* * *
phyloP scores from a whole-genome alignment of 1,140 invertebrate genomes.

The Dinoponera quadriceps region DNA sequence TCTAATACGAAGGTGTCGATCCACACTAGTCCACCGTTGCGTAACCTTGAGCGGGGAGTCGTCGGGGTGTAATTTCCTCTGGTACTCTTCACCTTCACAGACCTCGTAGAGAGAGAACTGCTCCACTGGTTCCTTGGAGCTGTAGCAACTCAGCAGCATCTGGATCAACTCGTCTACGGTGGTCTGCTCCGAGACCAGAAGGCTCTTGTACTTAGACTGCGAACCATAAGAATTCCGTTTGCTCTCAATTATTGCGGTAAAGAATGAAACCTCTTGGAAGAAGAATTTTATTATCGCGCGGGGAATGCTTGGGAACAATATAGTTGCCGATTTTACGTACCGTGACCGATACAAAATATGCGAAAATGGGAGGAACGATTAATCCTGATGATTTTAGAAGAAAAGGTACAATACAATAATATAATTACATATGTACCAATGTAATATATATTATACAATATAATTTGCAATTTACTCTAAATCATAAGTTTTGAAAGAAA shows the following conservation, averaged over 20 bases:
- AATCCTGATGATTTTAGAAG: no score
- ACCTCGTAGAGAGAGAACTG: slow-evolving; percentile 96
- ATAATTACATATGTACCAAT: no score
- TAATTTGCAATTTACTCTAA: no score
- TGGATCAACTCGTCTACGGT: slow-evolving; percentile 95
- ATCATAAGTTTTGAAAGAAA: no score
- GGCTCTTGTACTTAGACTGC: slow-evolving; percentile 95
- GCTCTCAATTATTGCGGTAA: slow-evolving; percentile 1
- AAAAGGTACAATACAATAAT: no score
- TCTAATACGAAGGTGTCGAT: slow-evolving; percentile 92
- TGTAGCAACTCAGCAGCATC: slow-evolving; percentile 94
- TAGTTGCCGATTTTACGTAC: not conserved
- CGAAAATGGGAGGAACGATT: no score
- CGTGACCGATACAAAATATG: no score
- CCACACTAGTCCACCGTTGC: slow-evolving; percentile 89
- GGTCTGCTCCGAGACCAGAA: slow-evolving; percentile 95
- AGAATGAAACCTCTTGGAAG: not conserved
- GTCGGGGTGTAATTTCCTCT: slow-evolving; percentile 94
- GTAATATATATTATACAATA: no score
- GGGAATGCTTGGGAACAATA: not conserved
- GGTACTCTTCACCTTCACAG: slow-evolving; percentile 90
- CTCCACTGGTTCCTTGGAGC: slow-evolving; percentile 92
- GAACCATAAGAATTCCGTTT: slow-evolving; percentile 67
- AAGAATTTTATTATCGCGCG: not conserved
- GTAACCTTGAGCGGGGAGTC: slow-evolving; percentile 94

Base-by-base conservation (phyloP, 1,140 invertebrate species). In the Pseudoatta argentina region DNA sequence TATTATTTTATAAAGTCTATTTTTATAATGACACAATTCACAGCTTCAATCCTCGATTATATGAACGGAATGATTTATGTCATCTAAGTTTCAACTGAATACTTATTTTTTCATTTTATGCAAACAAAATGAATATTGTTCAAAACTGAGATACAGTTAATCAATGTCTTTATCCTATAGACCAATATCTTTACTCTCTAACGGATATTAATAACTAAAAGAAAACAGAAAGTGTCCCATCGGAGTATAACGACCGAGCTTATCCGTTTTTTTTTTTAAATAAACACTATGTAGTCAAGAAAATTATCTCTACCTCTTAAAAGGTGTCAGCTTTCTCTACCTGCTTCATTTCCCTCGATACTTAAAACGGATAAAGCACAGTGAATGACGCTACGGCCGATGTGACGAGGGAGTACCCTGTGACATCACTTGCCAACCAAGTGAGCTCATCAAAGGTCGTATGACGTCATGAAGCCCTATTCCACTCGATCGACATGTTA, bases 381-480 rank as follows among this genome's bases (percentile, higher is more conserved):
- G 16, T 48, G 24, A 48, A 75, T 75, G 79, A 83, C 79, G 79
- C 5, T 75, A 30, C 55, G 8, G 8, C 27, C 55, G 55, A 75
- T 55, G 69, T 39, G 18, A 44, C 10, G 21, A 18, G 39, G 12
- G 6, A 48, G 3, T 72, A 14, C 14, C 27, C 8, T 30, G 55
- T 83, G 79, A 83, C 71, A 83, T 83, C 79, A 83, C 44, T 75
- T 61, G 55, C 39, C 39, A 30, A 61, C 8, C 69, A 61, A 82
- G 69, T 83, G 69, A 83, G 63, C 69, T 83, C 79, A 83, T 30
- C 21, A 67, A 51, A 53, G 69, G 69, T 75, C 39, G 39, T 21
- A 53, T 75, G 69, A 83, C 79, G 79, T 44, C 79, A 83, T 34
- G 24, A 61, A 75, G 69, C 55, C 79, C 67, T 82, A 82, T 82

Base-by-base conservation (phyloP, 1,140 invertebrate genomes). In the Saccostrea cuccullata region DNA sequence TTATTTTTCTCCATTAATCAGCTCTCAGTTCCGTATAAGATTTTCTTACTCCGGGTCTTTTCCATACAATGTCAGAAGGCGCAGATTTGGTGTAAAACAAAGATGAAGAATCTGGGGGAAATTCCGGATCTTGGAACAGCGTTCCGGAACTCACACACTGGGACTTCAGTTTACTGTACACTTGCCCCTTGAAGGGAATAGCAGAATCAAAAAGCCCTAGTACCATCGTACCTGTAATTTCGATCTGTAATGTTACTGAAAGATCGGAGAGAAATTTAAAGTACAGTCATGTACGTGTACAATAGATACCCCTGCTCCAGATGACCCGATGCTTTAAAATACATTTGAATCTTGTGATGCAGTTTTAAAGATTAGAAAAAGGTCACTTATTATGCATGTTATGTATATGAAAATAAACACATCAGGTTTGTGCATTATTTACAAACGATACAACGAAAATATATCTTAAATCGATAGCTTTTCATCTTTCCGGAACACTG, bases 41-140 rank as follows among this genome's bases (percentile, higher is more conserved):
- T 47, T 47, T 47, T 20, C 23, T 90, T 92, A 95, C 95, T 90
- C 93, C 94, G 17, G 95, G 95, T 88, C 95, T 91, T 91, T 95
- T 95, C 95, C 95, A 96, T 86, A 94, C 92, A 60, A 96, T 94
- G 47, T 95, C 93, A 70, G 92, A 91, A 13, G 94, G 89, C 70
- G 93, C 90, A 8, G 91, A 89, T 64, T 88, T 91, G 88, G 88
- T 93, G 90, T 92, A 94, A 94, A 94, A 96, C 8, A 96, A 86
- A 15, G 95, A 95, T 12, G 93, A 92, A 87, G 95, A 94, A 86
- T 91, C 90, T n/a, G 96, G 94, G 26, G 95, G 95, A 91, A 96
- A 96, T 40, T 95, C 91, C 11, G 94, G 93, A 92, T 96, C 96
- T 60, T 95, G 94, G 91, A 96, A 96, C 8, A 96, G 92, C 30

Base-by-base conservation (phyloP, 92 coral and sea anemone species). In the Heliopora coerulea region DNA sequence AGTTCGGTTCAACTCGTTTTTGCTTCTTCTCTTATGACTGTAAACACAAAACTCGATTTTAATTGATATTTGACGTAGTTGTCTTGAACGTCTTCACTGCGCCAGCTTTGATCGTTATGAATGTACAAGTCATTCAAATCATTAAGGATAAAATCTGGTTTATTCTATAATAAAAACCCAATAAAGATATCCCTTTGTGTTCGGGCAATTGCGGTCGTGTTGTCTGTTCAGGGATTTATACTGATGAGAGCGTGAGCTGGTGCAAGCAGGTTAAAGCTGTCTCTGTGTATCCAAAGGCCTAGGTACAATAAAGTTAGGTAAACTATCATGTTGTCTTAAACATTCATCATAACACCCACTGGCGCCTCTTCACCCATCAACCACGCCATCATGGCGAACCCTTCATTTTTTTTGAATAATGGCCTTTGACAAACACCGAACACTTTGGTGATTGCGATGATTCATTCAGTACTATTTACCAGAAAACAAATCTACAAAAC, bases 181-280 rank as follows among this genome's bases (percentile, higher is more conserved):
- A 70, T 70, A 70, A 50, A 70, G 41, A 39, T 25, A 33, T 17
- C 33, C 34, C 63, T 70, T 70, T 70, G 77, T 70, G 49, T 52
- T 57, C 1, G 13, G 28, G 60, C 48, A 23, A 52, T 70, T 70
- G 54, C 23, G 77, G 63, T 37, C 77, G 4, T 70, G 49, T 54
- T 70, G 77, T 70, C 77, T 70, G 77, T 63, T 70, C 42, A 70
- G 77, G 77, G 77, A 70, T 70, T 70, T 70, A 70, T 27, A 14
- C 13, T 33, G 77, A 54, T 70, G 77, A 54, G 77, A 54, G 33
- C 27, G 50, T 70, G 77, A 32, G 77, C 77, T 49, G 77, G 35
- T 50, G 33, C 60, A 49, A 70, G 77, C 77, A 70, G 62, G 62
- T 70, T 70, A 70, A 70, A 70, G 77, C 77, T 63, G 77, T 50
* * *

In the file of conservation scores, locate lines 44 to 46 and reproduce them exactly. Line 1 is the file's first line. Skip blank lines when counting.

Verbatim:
- G 93, C 90, A 8, G 91, A 89, T 64, T 88, T 91, G 88, G 88
- T 93, G 90, T 92, A 94, A 94, A 94, A 96, C 8, A 96, A 86
- A 15, G 95, A 95, T 12, G 93, A 92, A 87, G 95, A 94, A 86